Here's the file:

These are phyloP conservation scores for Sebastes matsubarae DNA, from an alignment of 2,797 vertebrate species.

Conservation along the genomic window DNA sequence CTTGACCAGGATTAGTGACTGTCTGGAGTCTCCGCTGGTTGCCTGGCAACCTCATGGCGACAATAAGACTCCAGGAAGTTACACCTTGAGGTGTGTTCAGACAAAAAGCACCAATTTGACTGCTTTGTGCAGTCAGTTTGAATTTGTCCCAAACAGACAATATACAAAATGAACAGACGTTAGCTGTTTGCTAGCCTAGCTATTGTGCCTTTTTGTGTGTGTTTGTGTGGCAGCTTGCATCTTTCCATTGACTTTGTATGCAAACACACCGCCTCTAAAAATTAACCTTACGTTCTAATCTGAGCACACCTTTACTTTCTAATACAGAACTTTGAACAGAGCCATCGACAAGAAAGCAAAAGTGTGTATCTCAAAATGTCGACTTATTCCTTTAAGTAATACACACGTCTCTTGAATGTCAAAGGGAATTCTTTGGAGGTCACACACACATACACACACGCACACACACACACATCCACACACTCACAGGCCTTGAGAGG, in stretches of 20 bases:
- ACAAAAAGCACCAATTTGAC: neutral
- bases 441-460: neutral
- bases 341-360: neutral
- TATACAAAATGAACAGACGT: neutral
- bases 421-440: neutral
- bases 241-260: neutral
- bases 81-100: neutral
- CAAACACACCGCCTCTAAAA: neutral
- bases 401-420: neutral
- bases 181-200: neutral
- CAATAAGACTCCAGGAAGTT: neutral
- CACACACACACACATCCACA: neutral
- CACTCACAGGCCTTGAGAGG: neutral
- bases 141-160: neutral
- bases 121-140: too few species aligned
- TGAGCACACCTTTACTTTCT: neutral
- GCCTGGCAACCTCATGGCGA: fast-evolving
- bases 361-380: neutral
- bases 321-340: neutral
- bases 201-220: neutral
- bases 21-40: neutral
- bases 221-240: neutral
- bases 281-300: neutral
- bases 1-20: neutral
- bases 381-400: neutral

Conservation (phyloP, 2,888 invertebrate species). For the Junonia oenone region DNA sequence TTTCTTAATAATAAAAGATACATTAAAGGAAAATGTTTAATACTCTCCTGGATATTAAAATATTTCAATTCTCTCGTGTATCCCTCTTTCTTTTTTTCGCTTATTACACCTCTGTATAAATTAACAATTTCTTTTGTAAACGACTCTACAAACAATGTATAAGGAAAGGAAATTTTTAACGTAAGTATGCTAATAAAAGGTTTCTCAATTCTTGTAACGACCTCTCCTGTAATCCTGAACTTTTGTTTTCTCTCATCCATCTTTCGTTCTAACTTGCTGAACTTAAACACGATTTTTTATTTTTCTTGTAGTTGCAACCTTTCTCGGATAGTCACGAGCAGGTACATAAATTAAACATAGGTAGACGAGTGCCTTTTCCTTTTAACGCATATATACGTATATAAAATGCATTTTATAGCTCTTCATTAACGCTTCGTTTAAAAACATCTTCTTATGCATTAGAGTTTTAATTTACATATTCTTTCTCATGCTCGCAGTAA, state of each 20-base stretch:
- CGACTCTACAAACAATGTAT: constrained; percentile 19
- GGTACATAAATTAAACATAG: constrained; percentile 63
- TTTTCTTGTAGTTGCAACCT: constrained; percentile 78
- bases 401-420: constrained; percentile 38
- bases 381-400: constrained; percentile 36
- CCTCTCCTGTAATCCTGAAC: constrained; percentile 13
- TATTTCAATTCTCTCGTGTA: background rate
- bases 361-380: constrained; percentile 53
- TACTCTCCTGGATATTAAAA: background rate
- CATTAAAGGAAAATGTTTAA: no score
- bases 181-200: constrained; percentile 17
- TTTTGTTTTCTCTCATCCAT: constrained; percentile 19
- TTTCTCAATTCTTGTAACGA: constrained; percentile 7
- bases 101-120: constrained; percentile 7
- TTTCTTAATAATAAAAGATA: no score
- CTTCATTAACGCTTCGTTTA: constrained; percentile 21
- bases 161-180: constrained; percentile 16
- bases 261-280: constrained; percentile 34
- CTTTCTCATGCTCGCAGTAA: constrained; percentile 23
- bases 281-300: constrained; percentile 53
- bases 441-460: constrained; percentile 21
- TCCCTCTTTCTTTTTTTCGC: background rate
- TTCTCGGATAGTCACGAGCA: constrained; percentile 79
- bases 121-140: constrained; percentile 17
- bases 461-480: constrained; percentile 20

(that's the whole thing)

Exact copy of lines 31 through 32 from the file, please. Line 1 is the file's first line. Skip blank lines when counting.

- TTTTCTTGTAGTTGCAACCT: constrained; percentile 78
- bases 401-420: constrained; percentile 38